Checklist for implementing a Smart MCC

June 7, 2007
This six-step checklist provides the essential steps to implementing a "smart" MCC.
  1. Be sure your DCS control network supports all devices implemented in your Smart MCC configuration. Some of the attractiveness of implementing a Smart MCC solution is in the cost savings achieved by networking the devices together and bringing the data back to the DCS. All smart devices in the MCC area — motor overloads, variable frequency drives, power meters, protective relays, etc. — should be capable of communicating data back to the DCS on the same network.
  2. Choose smart devices that will cover all of your motor needs. For example, when using intelligent motor overloads your device should support direct starting, reverse starting, star-delta starting, soft-starters, and valve/positioner motor control profiles. This way all motors used in the plant are serviced by the same type of device.
  3. Avoid monitoring only ‘important’ motors! By choosing a system that is both flexible and modular, it will be cost effective to monitor all motors in the plant. It would be reasonable to monitor basic functions – overload, phase failure, phase unbalance, earth fault, diagnostic data - on non-critical motors; and monitor additional functions – temperature, voltage, power, cosine-phi, phase sequence – on motors deemed more critical due either to function or repair cost. A flexible system allows you to monitor both scenarios using the same device but perhaps with add-on modules to perform the extra functions. This allows a consistency of control across all motors that is very beneficial to both the maintenance personnel and from a spare parts perspective.
  4. Parameterize the smart devices before installation in the field! Devices implemented in Smart MCC’s require configuration parameters for proper operation. That’s why they’re ‘Smart’! Whether it is a variable speed drive, intelligent overload device, or power meter, basic configuration data such as network address, motor full load amps, and operating profile are required. Avoid configuration in the field as much as possible by doing this work in the factory or during a factory acceptance test. This will generally assure a smoother start-up of the smart MCC in the field. And while we’re speaking of parameters, now would be a good time to mention that you should advise your installers in the field that this is a smart MCC system being installed. There will no dials to tweak or knobs to turn during startup – the parameters are digital and if changes are necessary they will likely be via a PC and software.
  5. Strictly adhere to network wiring guidelines! Assure cable shielding, network terminations, data cable routing, bending, and separation from power leads, and other pertinent network rules are followed. A Smart MCC is a unique mix of high power bus bars, high voltage motor leads, variable frequency drive harmonics, and a digital data bus communicating to the DCS. The person terminating the motor leads in the MCC may not have experience wiring to digital-based systems or be aware of the close proximity of the data bus. Make them aware!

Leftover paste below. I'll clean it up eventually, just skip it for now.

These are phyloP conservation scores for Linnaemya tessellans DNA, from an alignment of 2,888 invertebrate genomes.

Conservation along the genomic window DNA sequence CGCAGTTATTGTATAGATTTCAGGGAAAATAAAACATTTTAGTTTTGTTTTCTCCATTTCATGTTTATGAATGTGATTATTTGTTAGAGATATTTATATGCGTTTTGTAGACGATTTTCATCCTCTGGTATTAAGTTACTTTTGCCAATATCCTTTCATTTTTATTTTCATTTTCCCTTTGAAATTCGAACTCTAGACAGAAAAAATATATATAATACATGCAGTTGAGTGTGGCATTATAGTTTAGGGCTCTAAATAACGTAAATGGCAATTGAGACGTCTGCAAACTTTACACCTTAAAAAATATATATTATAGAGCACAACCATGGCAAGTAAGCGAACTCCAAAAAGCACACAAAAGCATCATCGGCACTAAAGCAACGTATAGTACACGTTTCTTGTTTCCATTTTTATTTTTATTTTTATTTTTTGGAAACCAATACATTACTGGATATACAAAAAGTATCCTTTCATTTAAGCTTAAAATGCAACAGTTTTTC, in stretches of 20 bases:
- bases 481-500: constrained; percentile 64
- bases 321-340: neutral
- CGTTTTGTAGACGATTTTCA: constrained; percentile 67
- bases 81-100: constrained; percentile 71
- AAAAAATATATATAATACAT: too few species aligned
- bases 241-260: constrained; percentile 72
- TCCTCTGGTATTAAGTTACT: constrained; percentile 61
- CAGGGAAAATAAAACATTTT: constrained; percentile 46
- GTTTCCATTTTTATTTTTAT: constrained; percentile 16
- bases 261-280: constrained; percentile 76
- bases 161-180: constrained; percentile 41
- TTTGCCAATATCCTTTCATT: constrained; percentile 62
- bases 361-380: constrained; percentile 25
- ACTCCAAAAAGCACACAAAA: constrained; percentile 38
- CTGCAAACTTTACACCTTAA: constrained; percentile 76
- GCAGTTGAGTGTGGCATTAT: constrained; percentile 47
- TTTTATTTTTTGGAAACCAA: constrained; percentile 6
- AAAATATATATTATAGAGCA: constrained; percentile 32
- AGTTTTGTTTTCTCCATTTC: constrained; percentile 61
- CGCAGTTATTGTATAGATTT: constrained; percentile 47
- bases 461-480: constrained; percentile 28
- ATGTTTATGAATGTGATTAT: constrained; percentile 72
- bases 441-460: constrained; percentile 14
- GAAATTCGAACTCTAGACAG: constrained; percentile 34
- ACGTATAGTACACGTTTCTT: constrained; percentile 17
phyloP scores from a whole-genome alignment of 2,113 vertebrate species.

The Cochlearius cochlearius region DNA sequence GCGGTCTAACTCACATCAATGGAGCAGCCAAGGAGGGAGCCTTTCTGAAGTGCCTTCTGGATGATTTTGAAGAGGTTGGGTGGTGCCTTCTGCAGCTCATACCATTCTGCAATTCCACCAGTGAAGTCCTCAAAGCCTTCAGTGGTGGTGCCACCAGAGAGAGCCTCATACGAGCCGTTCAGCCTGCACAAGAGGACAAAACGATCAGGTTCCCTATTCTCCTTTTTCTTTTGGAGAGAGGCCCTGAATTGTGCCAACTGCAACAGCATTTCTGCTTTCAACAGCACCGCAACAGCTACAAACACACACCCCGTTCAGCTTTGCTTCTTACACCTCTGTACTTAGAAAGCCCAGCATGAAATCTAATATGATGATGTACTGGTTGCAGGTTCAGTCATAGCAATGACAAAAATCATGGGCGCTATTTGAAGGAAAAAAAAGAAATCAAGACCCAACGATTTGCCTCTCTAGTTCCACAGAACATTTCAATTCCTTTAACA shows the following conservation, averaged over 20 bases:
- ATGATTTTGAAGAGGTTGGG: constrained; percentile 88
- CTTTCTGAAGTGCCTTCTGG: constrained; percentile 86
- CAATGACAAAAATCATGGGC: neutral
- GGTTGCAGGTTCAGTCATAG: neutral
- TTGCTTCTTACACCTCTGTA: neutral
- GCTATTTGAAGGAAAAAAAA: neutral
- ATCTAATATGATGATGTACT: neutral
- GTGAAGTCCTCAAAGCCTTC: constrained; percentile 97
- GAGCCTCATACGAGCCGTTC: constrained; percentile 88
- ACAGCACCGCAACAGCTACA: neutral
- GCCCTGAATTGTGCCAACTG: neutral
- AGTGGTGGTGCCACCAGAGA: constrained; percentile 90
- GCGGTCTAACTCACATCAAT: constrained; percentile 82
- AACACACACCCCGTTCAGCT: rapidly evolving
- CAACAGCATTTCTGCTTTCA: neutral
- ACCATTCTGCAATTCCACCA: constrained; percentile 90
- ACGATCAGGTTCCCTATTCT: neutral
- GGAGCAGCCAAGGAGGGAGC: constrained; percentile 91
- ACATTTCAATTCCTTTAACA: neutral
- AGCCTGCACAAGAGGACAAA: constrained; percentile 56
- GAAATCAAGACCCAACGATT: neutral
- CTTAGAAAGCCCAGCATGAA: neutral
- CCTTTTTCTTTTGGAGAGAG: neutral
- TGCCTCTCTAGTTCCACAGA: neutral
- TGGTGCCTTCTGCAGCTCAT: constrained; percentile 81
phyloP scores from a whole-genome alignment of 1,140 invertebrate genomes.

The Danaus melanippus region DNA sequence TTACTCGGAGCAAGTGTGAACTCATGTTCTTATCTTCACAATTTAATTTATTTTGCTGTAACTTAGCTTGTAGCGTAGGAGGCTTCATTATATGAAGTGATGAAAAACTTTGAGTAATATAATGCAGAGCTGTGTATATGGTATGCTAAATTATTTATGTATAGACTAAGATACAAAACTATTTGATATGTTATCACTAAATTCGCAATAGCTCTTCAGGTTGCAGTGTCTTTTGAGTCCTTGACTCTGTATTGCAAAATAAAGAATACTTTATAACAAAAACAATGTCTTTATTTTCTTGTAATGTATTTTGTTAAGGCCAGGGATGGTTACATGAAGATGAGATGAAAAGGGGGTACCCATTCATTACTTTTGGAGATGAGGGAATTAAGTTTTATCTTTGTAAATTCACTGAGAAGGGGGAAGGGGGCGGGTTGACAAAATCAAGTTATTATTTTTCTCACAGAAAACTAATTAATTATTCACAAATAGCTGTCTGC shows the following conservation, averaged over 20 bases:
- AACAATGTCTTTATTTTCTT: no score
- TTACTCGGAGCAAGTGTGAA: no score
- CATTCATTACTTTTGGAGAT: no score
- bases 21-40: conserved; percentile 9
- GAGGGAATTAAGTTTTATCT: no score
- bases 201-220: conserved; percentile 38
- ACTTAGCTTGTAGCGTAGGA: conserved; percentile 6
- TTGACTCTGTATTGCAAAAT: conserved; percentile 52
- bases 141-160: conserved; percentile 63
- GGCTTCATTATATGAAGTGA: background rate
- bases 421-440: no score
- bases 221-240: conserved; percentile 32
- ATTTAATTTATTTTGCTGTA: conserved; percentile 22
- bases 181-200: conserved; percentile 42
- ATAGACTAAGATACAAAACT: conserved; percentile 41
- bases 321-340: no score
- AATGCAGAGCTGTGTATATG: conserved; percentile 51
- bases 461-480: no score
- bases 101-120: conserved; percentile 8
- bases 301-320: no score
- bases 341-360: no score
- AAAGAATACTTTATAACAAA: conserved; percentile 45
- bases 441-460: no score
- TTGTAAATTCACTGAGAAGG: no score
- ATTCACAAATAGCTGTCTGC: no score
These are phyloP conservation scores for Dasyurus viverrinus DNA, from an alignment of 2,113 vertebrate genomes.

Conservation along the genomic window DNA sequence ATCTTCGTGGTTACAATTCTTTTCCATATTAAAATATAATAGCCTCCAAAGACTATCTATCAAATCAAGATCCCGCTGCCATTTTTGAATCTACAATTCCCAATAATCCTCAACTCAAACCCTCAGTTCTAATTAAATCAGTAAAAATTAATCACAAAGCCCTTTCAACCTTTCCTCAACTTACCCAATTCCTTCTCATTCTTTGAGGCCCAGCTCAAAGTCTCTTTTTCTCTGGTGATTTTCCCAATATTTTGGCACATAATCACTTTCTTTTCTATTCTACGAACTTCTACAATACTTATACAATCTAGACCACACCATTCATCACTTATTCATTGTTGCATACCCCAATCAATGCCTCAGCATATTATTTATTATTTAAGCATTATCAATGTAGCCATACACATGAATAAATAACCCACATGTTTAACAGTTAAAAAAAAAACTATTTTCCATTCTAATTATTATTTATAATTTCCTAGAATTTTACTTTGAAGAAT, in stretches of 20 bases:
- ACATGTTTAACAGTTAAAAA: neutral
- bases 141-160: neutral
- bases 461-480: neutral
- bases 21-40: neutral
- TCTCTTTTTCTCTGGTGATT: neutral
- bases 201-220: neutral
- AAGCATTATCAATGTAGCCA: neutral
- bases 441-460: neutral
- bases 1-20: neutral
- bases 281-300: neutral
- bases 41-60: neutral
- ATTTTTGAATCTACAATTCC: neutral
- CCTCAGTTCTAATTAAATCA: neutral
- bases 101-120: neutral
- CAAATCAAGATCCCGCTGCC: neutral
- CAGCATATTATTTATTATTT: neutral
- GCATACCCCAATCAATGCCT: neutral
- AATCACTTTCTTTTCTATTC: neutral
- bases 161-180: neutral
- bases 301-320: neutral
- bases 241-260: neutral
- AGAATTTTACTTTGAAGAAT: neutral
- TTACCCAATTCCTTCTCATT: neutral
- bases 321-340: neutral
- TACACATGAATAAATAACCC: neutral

6. Make use of the data available! Now that you’ve invested in a smart MCC be certain to set up a monitoring program to utilize all of the newly available data. During conception of the project there are often grand plans for use of the smart MCC data, but once installation begins the focus reverts to ‘let’s just get this running’. Don’t fall into this trap. Be sure to use the running hours and number of starts of your motor in a preventive maintenance program. Track the number of overload trips and use this information to catch a problem before a major failure occurs. Save trend data of the normal running current of your motors and watch for a rise from typical – it is probably an early warning of an imminent mechanical problem. Configure reports to capture the data. Your DCS is now collecting data that previously was not available – use it!

Don Kazak is a sr. application engineer at Siemens in Spring House, Pa.. He can be reached by e-mail at [email protected].

Sponsored Recommendations

Keys to Improving Safety in Chemical Processes (PDF)

Many facilities handle dangerous processes and products on a daily basis. Keeping everything under control demands well-trained people working with the best equipment.

Get Hands-On Training in Emerson's Interactive Plant Environment

Enhance the training experience and increase retention by training hands-on in Emerson's Interactive Plant Environment. Build skills here so you have them where and when it matters...

Managing and Reducing Methane Emission in Upstream Oil & Gas

Measurement Instrumentation for reducing emissions, improving efficiency and ensuring safety.

Micro Motion 4700 Coriolis Configurable Inputs and Outputs Transmitter

The Micro Motion 4700 Coriolis Transmitter offers a compact C1D1 (Zone 1) housing. Bluetooth and Smart Meter Verification are available.